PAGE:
For best use of limited areas, go up instead of out. To conserve counter space, the wine society often stacks pans of food on top of one another, as pictured on page 263. To increase oven capacity for keeping foods warm and reheating appetizers, bricks in the oven hold extra racks.

Move chores not directly related to cooking out of the kitchen. Tearing salad greens and cutting vegetables can be done almost anywhere.

Borrow kitchen space from a nearby friend or relative to store food in the refrigerator or to keep a pot simmering on the stove. Or, like the wine society, rent a hall with an institutional kitchen. All groups surveyed used satellite kitchens to help prepare dishes in advance.

Look for refrigeration alternatives. Use big tubs (or a bathtub) or garbage bags filled with ice to keep beverages cold. People in cold climates might store some foods outdoors or in a cool basement. Make use of insulated picnic chests and bags. Have several individuals chill foods in their own kitchens, then bring them to the party shortly before serving.

Who cooks, how many?

When you feed a lot of people, you need a team of cooks. At each of the parties we witnessed, cooking was a highly organized, cooperative effort with tasks clearly delegated.

At the big Thanksgiving, each family brings a cooked turkey and favorite accompaniments. Foods that freeze well, like breads and stuffings, are made in advance by several families. Just before serving time, mashed potatoes and other perishable dishes are made in the host's kitchen.

For the appetizer party, foods that can be made ahead are prepared at different homes by volunteers. Each session starts with a demonstration or lesson on the dish, then the group makes large quantities to freeze. On the party day, a core group works at the on-site kitchen, preparing foods that need last-minute attention. A professional caterer oversees the garnishing and presentation of all the dishes.

For the wine society event, dishes that need to be made ahead, such as goose rillettes, are prepared in private homes. The rest of the meal is cooked in the rented dinner-site kitchen by 50 volunteers in two days. A core group works both days to provide continuity; other people come in for 8-hour shifts. A team of five does all the cooking; the others do preparation work--cutting vegetables, washing greens--and set up tables.

The day of the dinner, the cooking team precooks vegetables, prepares the meat, makes some sauces; this food is held at room temperature, then heated to serve.

Because people arrive for the Salvation Army fund-raising lunch in a community center at slightly different times, four experienced cooks can keep up with the flow of guests. Each cook oversees three portable burners, preparing 3 omelets at a time, 60 omelets in 30 minutes.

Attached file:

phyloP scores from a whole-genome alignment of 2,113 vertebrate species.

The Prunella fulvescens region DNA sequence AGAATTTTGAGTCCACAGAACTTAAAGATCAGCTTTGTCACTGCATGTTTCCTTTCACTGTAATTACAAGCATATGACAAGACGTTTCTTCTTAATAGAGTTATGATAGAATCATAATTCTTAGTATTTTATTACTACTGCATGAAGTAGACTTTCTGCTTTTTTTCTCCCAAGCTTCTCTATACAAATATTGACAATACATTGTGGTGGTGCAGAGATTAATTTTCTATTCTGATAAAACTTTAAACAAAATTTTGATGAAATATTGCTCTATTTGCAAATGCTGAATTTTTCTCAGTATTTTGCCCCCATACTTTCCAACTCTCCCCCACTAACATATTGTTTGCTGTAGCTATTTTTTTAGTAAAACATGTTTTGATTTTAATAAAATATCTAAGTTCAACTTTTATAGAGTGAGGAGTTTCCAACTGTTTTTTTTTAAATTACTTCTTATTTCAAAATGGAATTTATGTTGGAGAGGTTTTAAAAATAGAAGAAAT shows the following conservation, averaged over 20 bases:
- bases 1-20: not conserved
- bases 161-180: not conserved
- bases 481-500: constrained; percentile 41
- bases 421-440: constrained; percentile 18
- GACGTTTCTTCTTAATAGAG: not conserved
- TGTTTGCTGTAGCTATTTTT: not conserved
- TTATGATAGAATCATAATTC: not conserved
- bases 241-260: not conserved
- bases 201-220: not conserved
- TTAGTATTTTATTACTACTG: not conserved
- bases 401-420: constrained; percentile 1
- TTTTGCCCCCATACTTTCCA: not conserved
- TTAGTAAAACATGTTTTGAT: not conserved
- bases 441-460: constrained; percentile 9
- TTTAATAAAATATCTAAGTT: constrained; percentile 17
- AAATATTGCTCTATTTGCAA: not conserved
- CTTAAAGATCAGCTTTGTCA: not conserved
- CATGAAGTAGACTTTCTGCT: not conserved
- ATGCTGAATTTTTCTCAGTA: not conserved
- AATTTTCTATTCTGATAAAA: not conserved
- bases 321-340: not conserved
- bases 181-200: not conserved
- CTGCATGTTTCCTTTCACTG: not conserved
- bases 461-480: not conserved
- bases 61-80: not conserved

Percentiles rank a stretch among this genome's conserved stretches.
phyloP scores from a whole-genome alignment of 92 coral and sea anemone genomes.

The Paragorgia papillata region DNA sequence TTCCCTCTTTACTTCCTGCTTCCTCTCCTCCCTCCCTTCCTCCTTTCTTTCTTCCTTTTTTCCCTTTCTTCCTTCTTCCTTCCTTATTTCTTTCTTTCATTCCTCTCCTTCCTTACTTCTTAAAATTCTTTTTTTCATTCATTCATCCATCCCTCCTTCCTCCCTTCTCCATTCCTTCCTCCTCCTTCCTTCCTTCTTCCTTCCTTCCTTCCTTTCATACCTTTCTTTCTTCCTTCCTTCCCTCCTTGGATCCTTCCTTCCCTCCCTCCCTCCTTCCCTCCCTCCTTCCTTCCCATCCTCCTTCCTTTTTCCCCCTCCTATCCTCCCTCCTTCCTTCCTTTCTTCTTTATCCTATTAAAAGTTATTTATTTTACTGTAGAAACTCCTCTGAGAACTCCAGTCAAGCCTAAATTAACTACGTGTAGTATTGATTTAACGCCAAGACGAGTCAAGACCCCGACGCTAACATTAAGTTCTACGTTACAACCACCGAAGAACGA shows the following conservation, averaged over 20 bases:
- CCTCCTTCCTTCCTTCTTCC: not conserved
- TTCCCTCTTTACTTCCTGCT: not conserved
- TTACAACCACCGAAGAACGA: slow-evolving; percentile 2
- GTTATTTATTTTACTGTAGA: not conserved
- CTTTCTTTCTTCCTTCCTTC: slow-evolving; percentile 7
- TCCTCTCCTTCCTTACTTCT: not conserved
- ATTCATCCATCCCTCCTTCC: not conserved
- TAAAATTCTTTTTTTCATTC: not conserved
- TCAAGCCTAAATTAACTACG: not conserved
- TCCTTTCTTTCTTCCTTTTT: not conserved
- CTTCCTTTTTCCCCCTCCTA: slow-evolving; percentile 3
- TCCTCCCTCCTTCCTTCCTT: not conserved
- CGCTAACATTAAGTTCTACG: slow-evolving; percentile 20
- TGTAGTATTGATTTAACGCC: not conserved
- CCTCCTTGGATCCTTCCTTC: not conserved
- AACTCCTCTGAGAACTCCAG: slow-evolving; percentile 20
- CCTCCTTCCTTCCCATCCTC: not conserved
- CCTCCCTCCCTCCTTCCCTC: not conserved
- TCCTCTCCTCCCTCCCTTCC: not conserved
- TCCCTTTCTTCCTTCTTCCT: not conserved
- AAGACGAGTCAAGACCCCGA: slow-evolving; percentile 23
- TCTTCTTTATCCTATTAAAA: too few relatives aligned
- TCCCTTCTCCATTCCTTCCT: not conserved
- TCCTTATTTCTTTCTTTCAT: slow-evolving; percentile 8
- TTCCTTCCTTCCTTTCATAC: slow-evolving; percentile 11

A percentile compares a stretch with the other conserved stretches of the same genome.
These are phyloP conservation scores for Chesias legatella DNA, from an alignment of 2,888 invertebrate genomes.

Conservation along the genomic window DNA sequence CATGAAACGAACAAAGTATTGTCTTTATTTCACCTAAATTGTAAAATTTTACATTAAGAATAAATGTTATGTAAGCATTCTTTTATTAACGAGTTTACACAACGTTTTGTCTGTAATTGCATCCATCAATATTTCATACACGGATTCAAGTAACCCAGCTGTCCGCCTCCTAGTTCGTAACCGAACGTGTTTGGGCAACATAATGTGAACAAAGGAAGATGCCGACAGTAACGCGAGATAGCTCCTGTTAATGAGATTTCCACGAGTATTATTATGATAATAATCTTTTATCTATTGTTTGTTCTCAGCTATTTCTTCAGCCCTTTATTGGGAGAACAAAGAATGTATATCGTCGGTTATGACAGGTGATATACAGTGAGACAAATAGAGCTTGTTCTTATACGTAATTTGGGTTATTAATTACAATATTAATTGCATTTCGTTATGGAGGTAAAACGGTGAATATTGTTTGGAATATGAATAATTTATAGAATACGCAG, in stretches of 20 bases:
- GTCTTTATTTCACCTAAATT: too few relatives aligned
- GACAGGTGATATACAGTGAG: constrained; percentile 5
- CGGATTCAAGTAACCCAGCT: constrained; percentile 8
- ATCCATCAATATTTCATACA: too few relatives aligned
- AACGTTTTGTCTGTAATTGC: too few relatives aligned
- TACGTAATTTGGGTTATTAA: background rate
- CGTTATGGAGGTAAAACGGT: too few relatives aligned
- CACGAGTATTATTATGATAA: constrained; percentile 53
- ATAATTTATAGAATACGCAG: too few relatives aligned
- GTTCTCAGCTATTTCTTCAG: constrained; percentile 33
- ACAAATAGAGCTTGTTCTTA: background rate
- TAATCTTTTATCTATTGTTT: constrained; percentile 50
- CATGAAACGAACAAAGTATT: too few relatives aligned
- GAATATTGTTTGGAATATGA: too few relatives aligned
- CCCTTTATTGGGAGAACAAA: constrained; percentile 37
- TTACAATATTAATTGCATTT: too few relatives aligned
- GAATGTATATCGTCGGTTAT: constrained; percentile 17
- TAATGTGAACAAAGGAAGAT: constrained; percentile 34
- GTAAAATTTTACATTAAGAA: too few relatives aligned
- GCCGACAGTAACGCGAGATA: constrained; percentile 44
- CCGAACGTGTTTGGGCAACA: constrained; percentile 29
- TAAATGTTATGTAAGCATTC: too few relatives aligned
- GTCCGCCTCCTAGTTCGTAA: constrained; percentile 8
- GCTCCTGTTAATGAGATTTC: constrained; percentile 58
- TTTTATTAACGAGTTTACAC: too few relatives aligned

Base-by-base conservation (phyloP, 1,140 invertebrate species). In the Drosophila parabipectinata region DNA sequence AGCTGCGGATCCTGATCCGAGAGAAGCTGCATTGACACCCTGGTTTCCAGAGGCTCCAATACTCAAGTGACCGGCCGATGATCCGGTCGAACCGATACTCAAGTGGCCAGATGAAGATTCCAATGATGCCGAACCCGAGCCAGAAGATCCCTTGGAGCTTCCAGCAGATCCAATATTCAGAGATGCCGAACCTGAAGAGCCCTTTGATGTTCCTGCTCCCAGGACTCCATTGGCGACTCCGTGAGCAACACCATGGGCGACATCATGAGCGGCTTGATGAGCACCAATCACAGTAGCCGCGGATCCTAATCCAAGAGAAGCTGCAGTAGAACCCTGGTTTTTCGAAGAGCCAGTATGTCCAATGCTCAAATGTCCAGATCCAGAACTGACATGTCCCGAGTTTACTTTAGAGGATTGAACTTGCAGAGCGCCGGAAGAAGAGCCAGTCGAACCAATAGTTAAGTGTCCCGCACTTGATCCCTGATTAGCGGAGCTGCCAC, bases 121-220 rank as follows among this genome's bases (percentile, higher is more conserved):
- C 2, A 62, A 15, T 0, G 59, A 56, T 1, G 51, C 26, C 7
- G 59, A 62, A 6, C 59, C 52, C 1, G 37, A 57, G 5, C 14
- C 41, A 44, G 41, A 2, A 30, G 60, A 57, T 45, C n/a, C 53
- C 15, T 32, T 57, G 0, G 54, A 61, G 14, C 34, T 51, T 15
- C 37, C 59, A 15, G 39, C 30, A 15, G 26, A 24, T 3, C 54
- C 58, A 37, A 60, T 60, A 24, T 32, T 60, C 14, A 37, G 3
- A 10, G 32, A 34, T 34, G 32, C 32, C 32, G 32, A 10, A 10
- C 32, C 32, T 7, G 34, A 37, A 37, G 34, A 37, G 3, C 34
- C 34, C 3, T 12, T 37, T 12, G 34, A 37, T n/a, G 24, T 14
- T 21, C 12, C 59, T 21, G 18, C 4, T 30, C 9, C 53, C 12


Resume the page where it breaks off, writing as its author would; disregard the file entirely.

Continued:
Eggs are beaten in advance, with one person keeping the cooks supplied with the eggs and melted butter. Two others help direct and seat guests, and also spell the cooks. Omelet fillings, salad components, and desserts are prepared by volunteers and stored in their homes. These foods are brought to the center several hours ahead, put on serving plates, and set on buffet tables when guests are ready for the course.

Organizing help

With a big group of volunteers, organization and communication are key words. Duties should be written out and delegated to individuals or team leaders. The omelet group prepares duty cards for each volunteer, specifying what to do, when, and where. The wine society has a chairman for its dinner and a committee with clearly defined duties for each job. Names and duties are posted conspicuously.

An appreciated group performs best--so be sure to reward the helpers. In Seattle, wine society volunteers sit down to a lunch served to them by another volunteer whose main responsibility is to prepare this meal. The clean-up crew is allowed to enjoy the gala dinner, then goes to work after it's over. The resident janitor gets a generous tip for his help in getting the rented facility back into good shape.

Cleaning up ... the end

Those who cook rarely like to clean, too. If you can, bring in a new team to clean up. Specify chores or areas of responsibility for each member.

For a large group, we heard many votes for using good-quality disposable tableware. If the utensils are nondisposable, assign someone to sort and count pieces before the garbage is taken out; in the hubbub, many items can accidentally get tossed out with the trash.
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Date:Nov 1, 1985